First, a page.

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As we navigate the seas of life we will inevitably encounter rough seas. As an African proverb says: ‘Smooth seas do not make skilful sailors.’ It’s how we deal with the changing swirls and waves on our journey that determines how we reach each milestone towards our final destination.Though, how you start your journey can impact how you deal with the challenges that you will face later along the journey.
Life in the womb and throughout childhood has been shown to have a major influence on physical and mental health later in life. This has also been observed in a large-scale study by Vincent Felitti and Robert Anda at the Centres for Disease Control and Prevention along with other researchers, which probed the child and adolescent histories of 17,000 participants, comparing their childhood experiences to their later adult health records.
Nearly two-thirds of the subjects had encountered one or more what Felitti and Anda coined as adverse childhood experiences (ACEs). These included growing up with a depressed or alcoholic parent; losing a parent to divorce or other causes; or enduring chronic humiliation, emotional neglect, or sexual or physical abuse.
What the results showed were:
- Individuals who had faced four or more categories of ACEs were twice as likely to be diagnosed with cancer as individuals who hadn’t experienced childhood adversity.
- For each ACE score a woman had, her risk of being hospitalised with an autoimmune disease rose by 20%.
- Someone with an ACE score of 4 was 460% more likely to suffer from depression than someone with an ACE Score of 0.
- An ACE score greater than or equal to 6, shortened an individual’s lifespan by almost 20 years.
It’s important to remember that the brain is constructed and continues to form during a process that begins before birth and continues into adulthood. So going through traumatic experiences while in the womb and/or during infancy and childhood can affect the quality of the brain by establishing either a strong or a fragile foundation for all of the learning, habits, and behaviours that will follow.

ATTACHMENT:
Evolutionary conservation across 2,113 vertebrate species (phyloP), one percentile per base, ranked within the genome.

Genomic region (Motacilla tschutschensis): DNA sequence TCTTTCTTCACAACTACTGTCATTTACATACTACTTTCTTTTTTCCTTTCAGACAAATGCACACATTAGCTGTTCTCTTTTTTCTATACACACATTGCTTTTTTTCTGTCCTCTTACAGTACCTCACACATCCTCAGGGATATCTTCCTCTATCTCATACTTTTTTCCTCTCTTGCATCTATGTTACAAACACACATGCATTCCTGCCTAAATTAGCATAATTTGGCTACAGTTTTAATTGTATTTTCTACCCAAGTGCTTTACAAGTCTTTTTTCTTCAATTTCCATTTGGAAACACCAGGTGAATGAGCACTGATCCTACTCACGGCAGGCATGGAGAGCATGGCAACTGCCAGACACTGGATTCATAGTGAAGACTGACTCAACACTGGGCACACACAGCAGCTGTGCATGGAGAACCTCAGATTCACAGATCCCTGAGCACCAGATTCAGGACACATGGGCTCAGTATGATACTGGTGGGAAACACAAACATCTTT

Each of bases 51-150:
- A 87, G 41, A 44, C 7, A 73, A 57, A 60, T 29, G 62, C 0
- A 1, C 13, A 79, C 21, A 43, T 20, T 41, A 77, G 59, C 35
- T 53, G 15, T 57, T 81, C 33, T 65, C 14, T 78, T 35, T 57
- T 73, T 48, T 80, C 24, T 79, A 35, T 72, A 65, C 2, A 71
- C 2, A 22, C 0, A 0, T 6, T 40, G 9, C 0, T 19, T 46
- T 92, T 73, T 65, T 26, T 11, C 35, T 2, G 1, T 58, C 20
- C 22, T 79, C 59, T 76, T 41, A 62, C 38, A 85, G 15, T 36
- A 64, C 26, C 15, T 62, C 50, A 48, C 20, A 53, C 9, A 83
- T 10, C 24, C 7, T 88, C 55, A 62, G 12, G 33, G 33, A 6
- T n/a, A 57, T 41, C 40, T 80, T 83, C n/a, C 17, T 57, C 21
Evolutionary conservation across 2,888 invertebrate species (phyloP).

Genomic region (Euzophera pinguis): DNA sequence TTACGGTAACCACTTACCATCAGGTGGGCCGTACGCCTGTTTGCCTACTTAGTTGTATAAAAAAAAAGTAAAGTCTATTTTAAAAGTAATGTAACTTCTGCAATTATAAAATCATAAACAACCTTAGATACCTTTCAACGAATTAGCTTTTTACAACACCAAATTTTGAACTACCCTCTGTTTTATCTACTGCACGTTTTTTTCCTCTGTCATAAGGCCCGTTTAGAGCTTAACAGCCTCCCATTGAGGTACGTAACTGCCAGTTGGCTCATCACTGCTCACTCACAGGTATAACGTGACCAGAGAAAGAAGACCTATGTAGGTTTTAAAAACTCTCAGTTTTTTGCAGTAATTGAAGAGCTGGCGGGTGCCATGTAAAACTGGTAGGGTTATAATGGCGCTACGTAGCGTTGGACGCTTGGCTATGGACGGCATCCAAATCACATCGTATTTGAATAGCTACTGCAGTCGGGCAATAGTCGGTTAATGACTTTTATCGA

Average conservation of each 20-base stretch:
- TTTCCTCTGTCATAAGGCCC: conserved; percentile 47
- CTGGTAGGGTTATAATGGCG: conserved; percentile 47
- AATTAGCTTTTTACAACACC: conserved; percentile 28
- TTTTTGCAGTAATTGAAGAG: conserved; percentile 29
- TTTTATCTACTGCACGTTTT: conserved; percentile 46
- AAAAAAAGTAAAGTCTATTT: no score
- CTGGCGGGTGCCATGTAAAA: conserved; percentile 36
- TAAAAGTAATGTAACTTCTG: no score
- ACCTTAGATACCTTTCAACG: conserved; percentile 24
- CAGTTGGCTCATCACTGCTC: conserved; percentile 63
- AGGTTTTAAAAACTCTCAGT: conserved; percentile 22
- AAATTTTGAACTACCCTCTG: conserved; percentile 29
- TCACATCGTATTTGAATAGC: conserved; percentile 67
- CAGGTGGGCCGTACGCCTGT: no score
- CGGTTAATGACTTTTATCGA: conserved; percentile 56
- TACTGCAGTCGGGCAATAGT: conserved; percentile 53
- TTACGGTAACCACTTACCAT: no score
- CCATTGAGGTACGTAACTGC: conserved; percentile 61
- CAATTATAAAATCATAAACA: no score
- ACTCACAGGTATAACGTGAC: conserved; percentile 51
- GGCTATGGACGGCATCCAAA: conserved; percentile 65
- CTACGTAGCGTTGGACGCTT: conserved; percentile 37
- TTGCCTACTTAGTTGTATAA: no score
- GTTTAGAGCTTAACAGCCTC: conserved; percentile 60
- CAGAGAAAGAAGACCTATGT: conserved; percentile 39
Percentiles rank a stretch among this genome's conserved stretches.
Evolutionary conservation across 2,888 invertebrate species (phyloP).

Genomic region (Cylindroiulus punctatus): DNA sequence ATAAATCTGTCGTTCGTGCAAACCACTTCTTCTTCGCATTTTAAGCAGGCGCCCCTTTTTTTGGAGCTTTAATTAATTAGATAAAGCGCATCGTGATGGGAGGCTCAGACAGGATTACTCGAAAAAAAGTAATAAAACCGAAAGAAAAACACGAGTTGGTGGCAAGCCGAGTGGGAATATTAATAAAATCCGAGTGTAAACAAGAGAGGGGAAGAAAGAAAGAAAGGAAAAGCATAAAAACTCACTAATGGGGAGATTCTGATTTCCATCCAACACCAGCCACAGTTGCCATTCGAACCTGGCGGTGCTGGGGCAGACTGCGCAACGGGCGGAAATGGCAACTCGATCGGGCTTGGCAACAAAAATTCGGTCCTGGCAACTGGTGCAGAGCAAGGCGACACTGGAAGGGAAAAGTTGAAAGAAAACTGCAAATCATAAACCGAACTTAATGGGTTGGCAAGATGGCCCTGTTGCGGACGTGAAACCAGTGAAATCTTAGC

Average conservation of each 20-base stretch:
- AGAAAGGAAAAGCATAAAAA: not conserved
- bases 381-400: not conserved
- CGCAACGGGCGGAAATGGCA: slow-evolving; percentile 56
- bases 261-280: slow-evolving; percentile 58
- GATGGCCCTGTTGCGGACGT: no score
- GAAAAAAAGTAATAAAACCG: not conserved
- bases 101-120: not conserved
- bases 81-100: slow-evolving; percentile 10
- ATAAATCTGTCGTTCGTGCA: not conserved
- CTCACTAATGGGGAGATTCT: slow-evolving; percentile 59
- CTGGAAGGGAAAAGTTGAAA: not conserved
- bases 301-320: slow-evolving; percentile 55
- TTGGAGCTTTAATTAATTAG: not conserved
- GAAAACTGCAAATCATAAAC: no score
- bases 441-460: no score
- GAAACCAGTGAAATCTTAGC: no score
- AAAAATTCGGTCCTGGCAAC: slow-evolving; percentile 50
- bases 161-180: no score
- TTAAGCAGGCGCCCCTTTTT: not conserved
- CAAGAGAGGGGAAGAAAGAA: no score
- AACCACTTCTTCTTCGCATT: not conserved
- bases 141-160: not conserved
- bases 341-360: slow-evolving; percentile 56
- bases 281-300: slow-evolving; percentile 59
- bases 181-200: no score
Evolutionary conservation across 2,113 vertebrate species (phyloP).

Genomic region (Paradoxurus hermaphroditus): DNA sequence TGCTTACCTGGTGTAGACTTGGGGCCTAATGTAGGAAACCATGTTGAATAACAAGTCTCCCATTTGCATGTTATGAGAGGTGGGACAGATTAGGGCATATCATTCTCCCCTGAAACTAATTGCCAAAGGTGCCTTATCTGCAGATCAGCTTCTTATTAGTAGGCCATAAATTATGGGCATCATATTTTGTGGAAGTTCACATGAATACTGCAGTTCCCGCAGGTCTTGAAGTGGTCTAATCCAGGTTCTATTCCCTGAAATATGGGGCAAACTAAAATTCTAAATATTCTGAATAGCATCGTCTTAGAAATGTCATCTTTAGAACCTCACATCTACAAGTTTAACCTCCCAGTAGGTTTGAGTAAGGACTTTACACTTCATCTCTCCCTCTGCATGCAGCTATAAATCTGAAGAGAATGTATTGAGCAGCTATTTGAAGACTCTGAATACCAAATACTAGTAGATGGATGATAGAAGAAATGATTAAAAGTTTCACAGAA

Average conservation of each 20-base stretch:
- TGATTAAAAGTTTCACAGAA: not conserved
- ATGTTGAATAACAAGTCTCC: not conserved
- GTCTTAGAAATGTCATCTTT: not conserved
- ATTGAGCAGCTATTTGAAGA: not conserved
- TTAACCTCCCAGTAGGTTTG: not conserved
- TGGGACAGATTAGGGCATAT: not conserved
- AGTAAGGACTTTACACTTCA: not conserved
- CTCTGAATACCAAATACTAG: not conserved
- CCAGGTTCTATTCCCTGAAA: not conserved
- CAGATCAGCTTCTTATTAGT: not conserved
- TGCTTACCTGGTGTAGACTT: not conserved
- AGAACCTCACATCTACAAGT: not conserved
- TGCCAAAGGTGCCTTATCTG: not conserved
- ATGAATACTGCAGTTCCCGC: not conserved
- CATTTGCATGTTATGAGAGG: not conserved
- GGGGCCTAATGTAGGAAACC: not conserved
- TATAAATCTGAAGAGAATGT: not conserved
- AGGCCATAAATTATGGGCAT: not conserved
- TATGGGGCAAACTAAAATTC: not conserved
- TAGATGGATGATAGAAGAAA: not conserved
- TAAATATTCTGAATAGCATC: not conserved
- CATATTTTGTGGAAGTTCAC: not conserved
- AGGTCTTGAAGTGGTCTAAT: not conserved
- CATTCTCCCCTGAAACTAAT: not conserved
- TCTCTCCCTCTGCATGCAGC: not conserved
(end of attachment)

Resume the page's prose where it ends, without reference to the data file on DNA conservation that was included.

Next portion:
This means that those people can be more likely to overreact to the everyday stressors they meet in adult life, such as an unexpected bill, losing a job, an argument with a partner, or someone pulling out in front of them in traffic.
Statistics show that 60% of adults report experiencing abuse or other difficult family circumstances during childhood. Though here’s the beauty of life: Even if you started life under this kind of circumstance, you can change it.
With breakthroughs in neuroplasticity, there is now plenty of evidence to show that damaged brain circuitry as a result of early life trauma can be corrected. Not only is the brain capable of creating new pathways, it is designed to do so. The brain is highly resilient and desires flexibility.
But remember to make this kind of change in the brain whereby new neural pathways can be created requires awareness, mindfulness and acknowledgement of the present. Yet, with a good amount of patience and persistence, these new pathways will eclipse the old ones.
With interventions such as Eye Movement Desensitisation and Reprocessing (EMDR) therapy, Thought Field Therapy (TFT), and Trauma Release Exercises (TRE) you, can over time, let go of your past in order to create a better future.
Lastly, in order to heal from psychological and emotional trauma, you will have to effectively manage the unpleasant feelings and memories you have long avoided, discharge pent-up ‘fight-or-flight’ energy, learn to regulate strong emotions, and rebuild your ability to trust other people.
Image credit: Pixabay
Dean Griffiths is the founder and CEO of Energy Fusion, the first interactive online platform to subjectively assess physical and mental health.
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